Fun Food Words

Learn about the names of Spanish Food  and Typical Sayings about Food

One of the many reasons I love Spain is because life generally revolves around food.  If you are not actually eating, then you are usually talking about what you will or have eaten.  I love to eavesdrop on conversations as I sit and enjoy a coffee or walk down the street.  Nine times out of ten people are talking about food.  So here are some good Spanish food vocabulary and Sayings to either just enjoy or to use in future travels.

1.  Me he puesto como el Kiko.

This saying basically means to have stuffed yourself silly.  Literally, I have become like Kiko.  Supposedly Kiko was a Gypsy man who stuffed himself by eating pounds and pounds of shrimp.

2.  “Con pan y vino se hace el camino” or “Con queso, pan y vino se anda el camino”.

One of my favorites referring to the Path of St. James.  It means, With bread and wine you can walk the Path.  Or with cheese, bread and wine you can walk the path. I love it, nothing else necessary, just bread, cheese, and wine and you can walk 500 miles.

3.  “El vino alegra el ojo, sana el diente, y limpia el vientre”

From Don Quijote de la Mancha.  “Wine puts happiness in your eye, makes your teeth healthy and cleans your insides. “

4.  “Pan con pan, comida de tontos”

Literally translated, “Bread with bread, a fool’s meal”.  But the meaning of it is that having a get together with people who all think alike, dress alike, act alike or are of the same gender is not interesting at all.

5.  “Para hacer una tortilla, hay que romper varios huevos”

Literally, “to make an omelette you must break many eggs”.  The saying  means that in order to accomplish what you desire, you must make many sacrifices.

6. “Vete a freír espárragos”

Basically, “Go to hell” or “Get out of here”!  Excuse my French.  Literally translates to  “Go fry asparagus”. Why? Maybe so the oil will jump out and burn you. Who knows but it is clear as day when used as a saying. 

7. “Estas son lentejas, si quieres las comes, y si no, las dejas”.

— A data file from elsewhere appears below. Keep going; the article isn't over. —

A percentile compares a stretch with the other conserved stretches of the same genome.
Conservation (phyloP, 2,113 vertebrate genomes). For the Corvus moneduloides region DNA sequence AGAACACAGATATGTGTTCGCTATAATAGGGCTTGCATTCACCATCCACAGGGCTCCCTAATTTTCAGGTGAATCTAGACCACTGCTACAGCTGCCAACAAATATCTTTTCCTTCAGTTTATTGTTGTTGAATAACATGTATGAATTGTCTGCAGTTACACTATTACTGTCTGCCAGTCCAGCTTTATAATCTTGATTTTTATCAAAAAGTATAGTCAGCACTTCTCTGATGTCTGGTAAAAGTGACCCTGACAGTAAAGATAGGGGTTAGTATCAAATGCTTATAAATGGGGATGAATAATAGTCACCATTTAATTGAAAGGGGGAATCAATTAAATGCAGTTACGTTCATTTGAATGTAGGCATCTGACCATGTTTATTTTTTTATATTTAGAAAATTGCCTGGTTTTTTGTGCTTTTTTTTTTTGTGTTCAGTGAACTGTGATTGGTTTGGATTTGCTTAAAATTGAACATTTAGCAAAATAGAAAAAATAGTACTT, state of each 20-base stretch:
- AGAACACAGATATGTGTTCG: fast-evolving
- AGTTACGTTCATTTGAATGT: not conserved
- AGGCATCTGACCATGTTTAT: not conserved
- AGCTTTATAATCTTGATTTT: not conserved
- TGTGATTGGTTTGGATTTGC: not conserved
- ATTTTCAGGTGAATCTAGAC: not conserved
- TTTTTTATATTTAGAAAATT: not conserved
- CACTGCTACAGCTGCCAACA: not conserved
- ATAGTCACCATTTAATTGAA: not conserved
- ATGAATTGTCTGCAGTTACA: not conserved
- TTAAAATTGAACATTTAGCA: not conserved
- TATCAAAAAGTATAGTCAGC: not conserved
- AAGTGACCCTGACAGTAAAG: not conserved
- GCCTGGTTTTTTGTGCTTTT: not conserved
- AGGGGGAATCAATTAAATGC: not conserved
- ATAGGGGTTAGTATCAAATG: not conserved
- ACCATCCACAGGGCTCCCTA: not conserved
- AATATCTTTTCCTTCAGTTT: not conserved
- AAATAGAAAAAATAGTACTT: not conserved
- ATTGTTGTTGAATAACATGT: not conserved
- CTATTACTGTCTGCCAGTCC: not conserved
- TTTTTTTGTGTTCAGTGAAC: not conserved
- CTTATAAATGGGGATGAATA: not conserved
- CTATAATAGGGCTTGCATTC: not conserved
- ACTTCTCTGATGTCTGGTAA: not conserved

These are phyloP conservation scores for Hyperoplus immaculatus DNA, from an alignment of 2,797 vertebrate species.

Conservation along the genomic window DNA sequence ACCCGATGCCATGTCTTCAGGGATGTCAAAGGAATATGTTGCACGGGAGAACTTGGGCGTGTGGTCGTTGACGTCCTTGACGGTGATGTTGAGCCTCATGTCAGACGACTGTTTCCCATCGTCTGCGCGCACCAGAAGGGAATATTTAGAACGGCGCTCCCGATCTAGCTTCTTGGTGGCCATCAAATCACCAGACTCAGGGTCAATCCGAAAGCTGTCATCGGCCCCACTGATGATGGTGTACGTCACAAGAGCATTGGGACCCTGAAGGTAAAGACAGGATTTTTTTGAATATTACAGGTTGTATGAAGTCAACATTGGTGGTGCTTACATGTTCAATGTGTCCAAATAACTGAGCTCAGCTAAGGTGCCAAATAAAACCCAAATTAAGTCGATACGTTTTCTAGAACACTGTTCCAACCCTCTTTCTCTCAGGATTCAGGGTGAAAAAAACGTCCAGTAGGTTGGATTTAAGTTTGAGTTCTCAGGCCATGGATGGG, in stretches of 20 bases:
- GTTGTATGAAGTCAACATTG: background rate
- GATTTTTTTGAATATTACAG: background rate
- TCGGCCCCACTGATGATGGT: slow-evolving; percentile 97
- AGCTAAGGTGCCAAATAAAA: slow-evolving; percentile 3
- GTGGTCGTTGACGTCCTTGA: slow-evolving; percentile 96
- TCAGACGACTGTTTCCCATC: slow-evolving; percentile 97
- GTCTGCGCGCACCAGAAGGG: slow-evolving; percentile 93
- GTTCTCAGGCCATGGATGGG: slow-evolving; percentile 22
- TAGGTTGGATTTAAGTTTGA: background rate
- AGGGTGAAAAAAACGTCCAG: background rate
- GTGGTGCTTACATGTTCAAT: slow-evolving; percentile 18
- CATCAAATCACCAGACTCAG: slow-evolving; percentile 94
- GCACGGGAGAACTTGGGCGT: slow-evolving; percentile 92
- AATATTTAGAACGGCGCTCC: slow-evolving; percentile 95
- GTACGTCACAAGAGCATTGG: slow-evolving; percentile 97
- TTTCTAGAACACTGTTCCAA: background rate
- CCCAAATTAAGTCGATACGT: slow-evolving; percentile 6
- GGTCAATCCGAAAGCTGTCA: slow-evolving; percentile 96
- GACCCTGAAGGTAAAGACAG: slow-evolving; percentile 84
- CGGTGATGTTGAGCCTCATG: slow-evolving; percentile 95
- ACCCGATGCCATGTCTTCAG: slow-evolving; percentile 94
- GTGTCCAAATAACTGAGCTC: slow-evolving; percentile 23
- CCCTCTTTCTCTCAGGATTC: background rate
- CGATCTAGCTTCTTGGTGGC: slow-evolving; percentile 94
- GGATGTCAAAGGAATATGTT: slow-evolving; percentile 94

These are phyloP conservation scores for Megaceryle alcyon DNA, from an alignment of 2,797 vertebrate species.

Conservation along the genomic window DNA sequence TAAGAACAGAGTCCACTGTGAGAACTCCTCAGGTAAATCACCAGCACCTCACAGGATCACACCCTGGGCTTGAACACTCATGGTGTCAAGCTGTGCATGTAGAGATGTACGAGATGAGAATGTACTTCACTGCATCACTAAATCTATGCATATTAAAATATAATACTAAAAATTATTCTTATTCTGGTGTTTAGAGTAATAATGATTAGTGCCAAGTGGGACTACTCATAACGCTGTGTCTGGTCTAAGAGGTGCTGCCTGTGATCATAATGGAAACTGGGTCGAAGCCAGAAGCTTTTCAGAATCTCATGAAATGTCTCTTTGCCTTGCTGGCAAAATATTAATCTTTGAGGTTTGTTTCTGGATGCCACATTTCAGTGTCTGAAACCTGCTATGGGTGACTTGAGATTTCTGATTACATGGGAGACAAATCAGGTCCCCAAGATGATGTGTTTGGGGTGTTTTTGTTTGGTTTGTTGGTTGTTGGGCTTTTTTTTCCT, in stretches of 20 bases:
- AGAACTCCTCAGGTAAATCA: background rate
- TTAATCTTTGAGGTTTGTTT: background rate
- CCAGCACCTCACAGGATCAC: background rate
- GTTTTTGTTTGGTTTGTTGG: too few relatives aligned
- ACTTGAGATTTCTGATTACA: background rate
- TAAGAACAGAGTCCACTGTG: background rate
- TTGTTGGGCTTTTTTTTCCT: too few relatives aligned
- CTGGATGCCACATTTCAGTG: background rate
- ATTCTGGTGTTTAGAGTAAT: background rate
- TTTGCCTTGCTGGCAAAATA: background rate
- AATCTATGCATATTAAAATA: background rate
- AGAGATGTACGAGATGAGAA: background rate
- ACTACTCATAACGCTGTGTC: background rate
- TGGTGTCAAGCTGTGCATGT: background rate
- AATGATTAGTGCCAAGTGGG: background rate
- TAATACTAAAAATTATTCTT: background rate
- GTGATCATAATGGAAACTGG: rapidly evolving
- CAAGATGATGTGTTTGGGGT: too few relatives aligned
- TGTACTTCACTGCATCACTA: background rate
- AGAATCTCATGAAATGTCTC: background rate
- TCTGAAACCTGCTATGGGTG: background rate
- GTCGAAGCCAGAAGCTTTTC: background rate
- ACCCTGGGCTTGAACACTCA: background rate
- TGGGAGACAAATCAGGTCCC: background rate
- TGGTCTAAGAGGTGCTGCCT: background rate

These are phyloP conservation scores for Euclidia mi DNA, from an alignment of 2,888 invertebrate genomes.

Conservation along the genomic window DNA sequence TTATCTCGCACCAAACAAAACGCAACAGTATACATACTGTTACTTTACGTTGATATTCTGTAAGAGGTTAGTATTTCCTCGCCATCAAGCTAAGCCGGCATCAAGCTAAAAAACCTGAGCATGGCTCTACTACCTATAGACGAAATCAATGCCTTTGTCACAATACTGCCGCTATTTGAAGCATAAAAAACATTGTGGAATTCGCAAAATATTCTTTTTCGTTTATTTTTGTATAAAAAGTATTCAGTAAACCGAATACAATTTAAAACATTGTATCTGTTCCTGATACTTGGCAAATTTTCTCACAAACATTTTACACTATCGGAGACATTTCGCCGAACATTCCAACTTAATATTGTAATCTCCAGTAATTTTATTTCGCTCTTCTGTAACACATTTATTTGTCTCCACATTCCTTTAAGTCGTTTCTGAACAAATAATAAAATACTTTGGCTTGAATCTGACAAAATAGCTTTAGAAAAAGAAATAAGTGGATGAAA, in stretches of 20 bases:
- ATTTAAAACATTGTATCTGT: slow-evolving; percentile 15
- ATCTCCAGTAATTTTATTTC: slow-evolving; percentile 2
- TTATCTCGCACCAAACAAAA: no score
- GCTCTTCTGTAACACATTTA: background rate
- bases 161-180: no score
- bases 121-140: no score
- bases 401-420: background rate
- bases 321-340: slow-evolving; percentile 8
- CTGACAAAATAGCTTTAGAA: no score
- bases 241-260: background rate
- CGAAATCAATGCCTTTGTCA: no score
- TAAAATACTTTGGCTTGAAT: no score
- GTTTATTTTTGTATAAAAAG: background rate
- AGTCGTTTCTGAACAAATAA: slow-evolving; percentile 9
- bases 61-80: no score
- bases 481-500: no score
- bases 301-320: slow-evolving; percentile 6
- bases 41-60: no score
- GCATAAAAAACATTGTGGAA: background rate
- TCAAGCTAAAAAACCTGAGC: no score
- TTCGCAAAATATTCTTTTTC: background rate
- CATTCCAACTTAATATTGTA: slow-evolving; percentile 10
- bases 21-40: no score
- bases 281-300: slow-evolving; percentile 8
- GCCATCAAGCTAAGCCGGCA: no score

As my Nana would have said, “Take it or leave it”.  These are lentils, if you want them, eat them, and if no, leave them. 

8.  “Me has pillado con las manos en la masa”. 

To be caught red handed.  You caught me with my hands in the dough. 

9. “Uvas con queso saben a beso”.  

This is definitely a favourite! Coming from a land with plenty of grapes and cheese! Grapes and cheese together taste like a kiss! Fantastic.  Get yourself a nice hunk of queso manchego and some fat green or red grapes and you will understand this saying. Or convert your grapes into wine.  How about a strong blue cheese like Cabrales with a glass of sweet sherry like a Pedro Jimenez. Is there anything better than a delicious kiss?

10. “Al pan, pan y al vino, vino”  or  ” Al pan, pan y al vino, vino y al gazpacho con pepino”

Again to quote my Nana, “Tell it like it is”!! Bread is bread, wine is wine. Bread is bread, wine is wine and cucumber in the gazpacho!

11. “El aceite de oliva es armero, relojero y curandero”.

Olive oil will keep your body running smoothly! Olive oil is a gunsmith, a watchmaker and a medicine man/woman.

12. “Dar la vuelta a la tortilla”

Literally this means to flip the omelette, in this case it would be the traditional Spanish potato omelette, of course! We might say, ” No des la vuelta a la tortilla”. Meaning, to turn the tables. Often when referring to government changing their stand on something, or simply in conversation between two people.

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